Prince Charles in Somerset, Microsoft's new boss and Kevin Pietersen in headlines

Prince Charles and his entourage on a tractor trailer in Somerset Image copyright Getty Images

Prince Charles's visit to flood-soaked Somerset makes a splash in Wednesday's papers, with the Sun renaming him "Prince of Wellies".

The Daily Mirror also focuses on the prince's footwear, noting that his Hunter Argyll boots cost between £45 and £300 for the Sovereign model, while the Daily Star puns: "The reign won't stop."

The Times viewed him "riding to the rescue... on a wooden throne". That's a reference to the garden bench, strapped to a tractor trailer, on which Charles toured one inundated village. For Paul Harris, in the Daily Mail, it was "the most extraordinary royal procession the good folk of Muchelney have ever seen", given the prince "arrived in the reluctant island community... by police launch on a mile-long voyage from the mainland, along what used to be a road".

For the Daily Telegraph's Gordon Rayner, the Prince's visit "gave a much-needed boost to communities who feel that the authorities in London who have failed to protect their interests are 'a million miles away'". However, the Independent's Jamie Merrill finds locals complaining that they get "no respite from the flood of royals, media and ministers", quoting one as saying: "The media is more of a bother than the water."

The cartoonists enjoy the sight, with the Mail's Mac imagining the prince waterskiing through someone's living room and Paul Thomas, of the Daily Express, picturing Charles on a boat, surrounded by other vessels, asking: "Do you moor here often?"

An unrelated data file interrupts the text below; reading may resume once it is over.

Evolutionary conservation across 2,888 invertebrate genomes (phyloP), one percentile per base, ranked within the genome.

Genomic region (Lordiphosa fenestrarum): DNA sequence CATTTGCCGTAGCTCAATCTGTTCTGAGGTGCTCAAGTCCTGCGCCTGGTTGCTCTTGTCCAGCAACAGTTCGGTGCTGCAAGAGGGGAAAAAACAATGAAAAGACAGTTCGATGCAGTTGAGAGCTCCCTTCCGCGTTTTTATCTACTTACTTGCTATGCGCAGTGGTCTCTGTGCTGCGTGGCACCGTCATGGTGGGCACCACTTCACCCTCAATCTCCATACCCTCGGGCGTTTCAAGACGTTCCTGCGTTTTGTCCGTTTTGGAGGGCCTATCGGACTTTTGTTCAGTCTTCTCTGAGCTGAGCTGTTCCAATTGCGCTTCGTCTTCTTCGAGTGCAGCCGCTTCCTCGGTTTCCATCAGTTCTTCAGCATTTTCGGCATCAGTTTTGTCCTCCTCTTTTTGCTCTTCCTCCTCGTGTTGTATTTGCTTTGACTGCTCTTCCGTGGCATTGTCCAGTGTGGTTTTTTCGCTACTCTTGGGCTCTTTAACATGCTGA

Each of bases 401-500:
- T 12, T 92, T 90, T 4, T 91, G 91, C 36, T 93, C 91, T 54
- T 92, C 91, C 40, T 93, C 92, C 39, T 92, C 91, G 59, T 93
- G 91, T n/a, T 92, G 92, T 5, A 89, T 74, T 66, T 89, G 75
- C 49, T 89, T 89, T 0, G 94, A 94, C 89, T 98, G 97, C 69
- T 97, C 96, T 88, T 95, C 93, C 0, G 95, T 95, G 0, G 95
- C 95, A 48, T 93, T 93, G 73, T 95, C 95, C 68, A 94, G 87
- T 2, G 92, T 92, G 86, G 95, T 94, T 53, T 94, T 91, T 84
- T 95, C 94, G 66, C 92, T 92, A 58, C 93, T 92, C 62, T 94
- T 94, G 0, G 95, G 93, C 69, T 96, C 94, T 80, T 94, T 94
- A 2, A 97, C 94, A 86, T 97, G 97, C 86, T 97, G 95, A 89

Dave Brown, in the Independent, prefers to imagine David Cameron lowering the prince from a helicopter, with the announcement: "We're doing everything practical... deploy the Canute."

However, the Express predicts little respite for the rain-soaked south west, suggesting that 100mph gales will batter the coast, with gusts up to 70mph inland, bringing with them up to 2in (5cm) of rain.

Booze up

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A day after David Cameron trumpeted a U-turn that could allow pubs to open late when screening England matches during this year's football World Cup, the Sun complains of "beer faced cheek" on the part of the government for planning to bring in minimum alcohol pricing.

"Just what is the government thinking?" wonders the Star, adding rather optimistically: "It will massively impact on the fun this nation is due as the Three Lions roar to glory."

For media executive Sue Douglas, reviewing the papers for the BBC News Channel, it's "fiddling while Rome burns". She said: "Binge drinking [among] kids, that's the bigger issue." Daily Telegraph media writer Neil Midgley added: "Further down the story, it says only 1.3% of all alcohol sales will be affected."

The Daily Mail notes that even Conservatives "admitted it will have little impact on problem drinking", despite Lib Dem Home Office Minister Norman Baker's insistence that it will "stop the worst examples of very cheap and harmful drink".

And the Guardian describes it as a "puny gesture", before adding: "Cheap alcohol is so damaging that even this small reduction is projected to save 15 lives 500 hospital admissions and millions of pounds in the costs of alcohol-related crime".

Microsoft's 'safe pick'

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The Financial Times focuses on the installation of Satya Nadella as chief executive of Microsoft, saying the firm has "staked its future" on "cloud computing" by appointing the man who developed its software and platforms in this area.